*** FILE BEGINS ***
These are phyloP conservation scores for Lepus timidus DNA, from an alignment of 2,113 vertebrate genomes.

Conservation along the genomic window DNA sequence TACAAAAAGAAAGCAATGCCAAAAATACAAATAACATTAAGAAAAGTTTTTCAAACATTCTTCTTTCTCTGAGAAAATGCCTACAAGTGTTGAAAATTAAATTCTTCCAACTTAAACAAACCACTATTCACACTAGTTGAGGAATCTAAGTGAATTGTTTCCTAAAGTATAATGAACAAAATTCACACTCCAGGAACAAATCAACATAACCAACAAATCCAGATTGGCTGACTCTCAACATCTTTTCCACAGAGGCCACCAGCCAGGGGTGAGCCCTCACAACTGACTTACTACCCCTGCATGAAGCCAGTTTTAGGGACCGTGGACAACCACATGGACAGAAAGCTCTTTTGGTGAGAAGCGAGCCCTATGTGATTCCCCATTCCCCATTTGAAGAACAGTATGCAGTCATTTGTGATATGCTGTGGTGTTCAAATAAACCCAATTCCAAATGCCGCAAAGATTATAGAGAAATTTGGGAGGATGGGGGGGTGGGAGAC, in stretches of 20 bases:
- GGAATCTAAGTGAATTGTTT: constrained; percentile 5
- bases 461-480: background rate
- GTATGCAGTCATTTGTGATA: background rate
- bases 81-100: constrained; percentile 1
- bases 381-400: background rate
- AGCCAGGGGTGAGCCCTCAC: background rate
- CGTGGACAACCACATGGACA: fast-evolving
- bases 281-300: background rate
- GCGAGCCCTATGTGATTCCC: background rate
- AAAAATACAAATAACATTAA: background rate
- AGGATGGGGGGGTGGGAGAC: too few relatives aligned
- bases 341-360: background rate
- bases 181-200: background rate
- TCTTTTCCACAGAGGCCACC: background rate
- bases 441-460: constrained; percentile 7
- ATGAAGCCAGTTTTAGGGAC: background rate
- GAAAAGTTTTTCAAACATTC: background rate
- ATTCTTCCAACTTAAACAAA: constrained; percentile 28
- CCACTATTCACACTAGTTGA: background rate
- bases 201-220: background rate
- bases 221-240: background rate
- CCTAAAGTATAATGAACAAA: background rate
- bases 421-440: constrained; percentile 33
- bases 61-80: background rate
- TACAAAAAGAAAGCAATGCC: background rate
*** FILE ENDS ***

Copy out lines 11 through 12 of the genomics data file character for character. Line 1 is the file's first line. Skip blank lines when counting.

- GCGAGCCCTATGTGATTCCC: background rate
- AAAAATACAAATAACATTAA: background rate